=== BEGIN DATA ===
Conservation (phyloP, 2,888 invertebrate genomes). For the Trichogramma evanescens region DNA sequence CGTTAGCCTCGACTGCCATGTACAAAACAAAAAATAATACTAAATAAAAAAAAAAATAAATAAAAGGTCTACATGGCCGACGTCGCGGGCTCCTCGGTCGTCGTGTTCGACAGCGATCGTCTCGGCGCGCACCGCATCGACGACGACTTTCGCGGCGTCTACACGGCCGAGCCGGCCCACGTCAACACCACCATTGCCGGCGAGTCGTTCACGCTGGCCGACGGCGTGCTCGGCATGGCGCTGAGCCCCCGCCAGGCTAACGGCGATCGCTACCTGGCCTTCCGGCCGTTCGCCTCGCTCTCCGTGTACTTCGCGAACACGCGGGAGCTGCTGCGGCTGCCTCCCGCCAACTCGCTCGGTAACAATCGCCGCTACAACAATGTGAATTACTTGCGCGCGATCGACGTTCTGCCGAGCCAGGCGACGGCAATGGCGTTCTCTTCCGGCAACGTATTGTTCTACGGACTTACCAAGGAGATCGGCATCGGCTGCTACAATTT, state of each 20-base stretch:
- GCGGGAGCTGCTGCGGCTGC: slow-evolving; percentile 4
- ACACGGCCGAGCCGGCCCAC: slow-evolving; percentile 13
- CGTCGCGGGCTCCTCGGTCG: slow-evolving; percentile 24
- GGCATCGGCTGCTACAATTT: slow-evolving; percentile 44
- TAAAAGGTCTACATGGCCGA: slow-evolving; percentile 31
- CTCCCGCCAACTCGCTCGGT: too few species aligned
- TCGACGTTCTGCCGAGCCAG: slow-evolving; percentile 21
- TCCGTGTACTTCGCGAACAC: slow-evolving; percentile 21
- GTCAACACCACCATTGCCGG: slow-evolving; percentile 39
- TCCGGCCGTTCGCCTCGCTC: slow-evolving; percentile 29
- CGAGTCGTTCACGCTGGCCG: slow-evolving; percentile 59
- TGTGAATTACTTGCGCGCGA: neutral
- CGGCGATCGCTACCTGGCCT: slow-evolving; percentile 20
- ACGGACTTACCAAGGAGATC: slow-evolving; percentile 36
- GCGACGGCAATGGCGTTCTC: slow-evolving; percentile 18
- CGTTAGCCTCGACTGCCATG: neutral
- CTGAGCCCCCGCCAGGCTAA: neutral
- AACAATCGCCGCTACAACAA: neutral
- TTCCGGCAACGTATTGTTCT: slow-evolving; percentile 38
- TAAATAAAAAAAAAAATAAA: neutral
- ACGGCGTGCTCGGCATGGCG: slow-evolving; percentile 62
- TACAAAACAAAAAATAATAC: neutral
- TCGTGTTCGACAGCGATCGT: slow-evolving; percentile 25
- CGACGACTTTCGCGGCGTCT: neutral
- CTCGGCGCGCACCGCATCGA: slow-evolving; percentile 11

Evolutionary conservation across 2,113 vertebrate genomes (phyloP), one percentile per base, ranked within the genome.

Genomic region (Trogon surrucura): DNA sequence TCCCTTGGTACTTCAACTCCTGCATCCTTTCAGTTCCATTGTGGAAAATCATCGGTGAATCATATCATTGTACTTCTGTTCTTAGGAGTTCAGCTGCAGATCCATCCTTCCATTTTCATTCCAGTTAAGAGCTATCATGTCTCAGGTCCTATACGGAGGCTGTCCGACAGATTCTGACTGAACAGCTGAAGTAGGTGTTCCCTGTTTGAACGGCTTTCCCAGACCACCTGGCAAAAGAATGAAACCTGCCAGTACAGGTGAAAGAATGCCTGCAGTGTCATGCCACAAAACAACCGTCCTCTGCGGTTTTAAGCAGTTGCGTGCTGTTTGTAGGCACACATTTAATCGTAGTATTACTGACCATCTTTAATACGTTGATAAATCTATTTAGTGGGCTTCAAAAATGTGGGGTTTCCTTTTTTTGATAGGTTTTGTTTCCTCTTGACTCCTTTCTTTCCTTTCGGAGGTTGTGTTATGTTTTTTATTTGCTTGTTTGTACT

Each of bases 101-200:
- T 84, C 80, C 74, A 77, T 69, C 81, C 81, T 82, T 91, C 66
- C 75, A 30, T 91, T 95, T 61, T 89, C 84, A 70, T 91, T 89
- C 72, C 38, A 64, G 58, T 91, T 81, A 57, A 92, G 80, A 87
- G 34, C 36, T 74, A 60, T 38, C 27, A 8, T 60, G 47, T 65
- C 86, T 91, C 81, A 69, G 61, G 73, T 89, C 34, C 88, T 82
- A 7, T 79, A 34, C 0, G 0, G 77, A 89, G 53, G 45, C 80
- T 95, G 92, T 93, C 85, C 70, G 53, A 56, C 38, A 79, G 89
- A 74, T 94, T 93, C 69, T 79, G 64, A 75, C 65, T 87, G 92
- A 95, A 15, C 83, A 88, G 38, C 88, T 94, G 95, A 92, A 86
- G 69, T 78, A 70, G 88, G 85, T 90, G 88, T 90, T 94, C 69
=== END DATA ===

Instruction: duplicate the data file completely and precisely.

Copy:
Conservation (phyloP, 2,888 invertebrate genomes). For the Trichogramma evanescens region DNA sequence CGTTAGCCTCGACTGCCATGTACAAAACAAAAAATAATACTAAATAAAAAAAAAAATAAATAAAAGGTCTACATGGCCGACGTCGCGGGCTCCTCGGTCGTCGTGTTCGACAGCGATCGTCTCGGCGCGCACCGCATCGACGACGACTTTCGCGGCGTCTACACGGCCGAGCCGGCCCACGTCAACACCACCATTGCCGGCGAGTCGTTCACGCTGGCCGACGGCGTGCTCGGCATGGCGCTGAGCCCCCGCCAGGCTAACGGCGATCGCTACCTGGCCTTCCGGCCGTTCGCCTCGCTCTCCGTGTACTTCGCGAACACGCGGGAGCTGCTGCGGCTGCCTCCCGCCAACTCGCTCGGTAACAATCGCCGCTACAACAATGTGAATTACTTGCGCGCGATCGACGTTCTGCCGAGCCAGGCGACGGCAATGGCGTTCTCTTCCGGCAACGTATTGTTCTACGGACTTACCAAGGAGATCGGCATCGGCTGCTACAATTT, state of each 20-base stretch:
- GCGGGAGCTGCTGCGGCTGC: slow-evolving; percentile 4
- ACACGGCCGAGCCGGCCCAC: slow-evolving; percentile 13
- CGTCGCGGGCTCCTCGGTCG: slow-evolving; percentile 24
- GGCATCGGCTGCTACAATTT: slow-evolving; percentile 44
- TAAAAGGTCTACATGGCCGA: slow-evolving; percentile 31
- CTCCCGCCAACTCGCTCGGT: too few species aligned
- TCGACGTTCTGCCGAGCCAG: slow-evolving; percentile 21
- TCCGTGTACTTCGCGAACAC: slow-evolving; percentile 21
- GTCAACACCACCATTGCCGG: slow-evolving; percentile 39
- TCCGGCCGTTCGCCTCGCTC: slow-evolving; percentile 29
- CGAGTCGTTCACGCTGGCCG: slow-evolving; percentile 59
- TGTGAATTACTTGCGCGCGA: neutral
- CGGCGATCGCTACCTGGCCT: slow-evolving; percentile 20
- ACGGACTTACCAAGGAGATC: slow-evolving; percentile 36
- GCGACGGCAATGGCGTTCTC: slow-evolving; percentile 18
- CGTTAGCCTCGACTGCCATG: neutral
- CTGAGCCCCCGCCAGGCTAA: neutral
- AACAATCGCCGCTACAACAA: neutral
- TTCCGGCAACGTATTGTTCT: slow-evolving; percentile 38
- TAAATAAAAAAAAAAATAAA: neutral
- ACGGCGTGCTCGGCATGGCG: slow-evolving; percentile 62
- TACAAAACAAAAAATAATAC: neutral
- TCGTGTTCGACAGCGATCGT: slow-evolving; percentile 25
- CGACGACTTTCGCGGCGTCT: neutral
- CTCGGCGCGCACCGCATCGA: slow-evolving; percentile 11

Evolutionary conservation across 2,113 vertebrate genomes (phyloP), one percentile per base, ranked within the genome.

Genomic region (Trogon surrucura): DNA sequence TCCCTTGGTACTTCAACTCCTGCATCCTTTCAGTTCCATTGTGGAAAATCATCGGTGAATCATATCATTGTACTTCTGTTCTTAGGAGTTCAGCTGCAGATCCATCCTTCCATTTTCATTCCAGTTAAGAGCTATCATGTCTCAGGTCCTATACGGAGGCTGTCCGACAGATTCTGACTGAACAGCTGAAGTAGGTGTTCCCTGTTTGAACGGCTTTCCCAGACCACCTGGCAAAAGAATGAAACCTGCCAGTACAGGTGAAAGAATGCCTGCAGTGTCATGCCACAAAACAACCGTCCTCTGCGGTTTTAAGCAGTTGCGTGCTGTTTGTAGGCACACATTTAATCGTAGTATTACTGACCATCTTTAATACGTTGATAAATCTATTTAGTGGGCTTCAAAAATGTGGGGTTTCCTTTTTTTGATAGGTTTTGTTTCCTCTTGACTCCTTTCTTTCCTTTCGGAGGTTGTGTTATGTTTTTTATTTGCTTGTTTGTACT

Each of bases 101-200:
- T 84, C 80, C 74, A 77, T 69, C 81, C 81, T 82, T 91, C 66
- C 75, A 30, T 91, T 95, T 61, T 89, C 84, A 70, T 91, T 89
- C 72, C 38, A 64, G 58, T 91, T 81, A 57, A 92, G 80, A 87
- G 34, C 36, T 74, A 60, T 38, C 27, A 8, T 60, G 47, T 65
- C 86, T 91, C 81, A 69, G 61, G 73, T 89, C 34, C 88, T 82
- A 7, T 79, A 34, C 0, G 0, G 77, A 89, G 53, G 45, C 80
- T 95, G 92, T 93, C 85, C 70, G 53, A 56, C 38, A 79, G 89
- A 74, T 94, T 93, C 69, T 79, G 64, A 75, C 65, T 87, G 92
- A 95, A 15, C 83, A 88, G 38, C 88, T 94, G 95, A 92, A 86
- G 69, T 78, A 70, G 88, G 85, T 90, G 88, T 90, T 94, C 69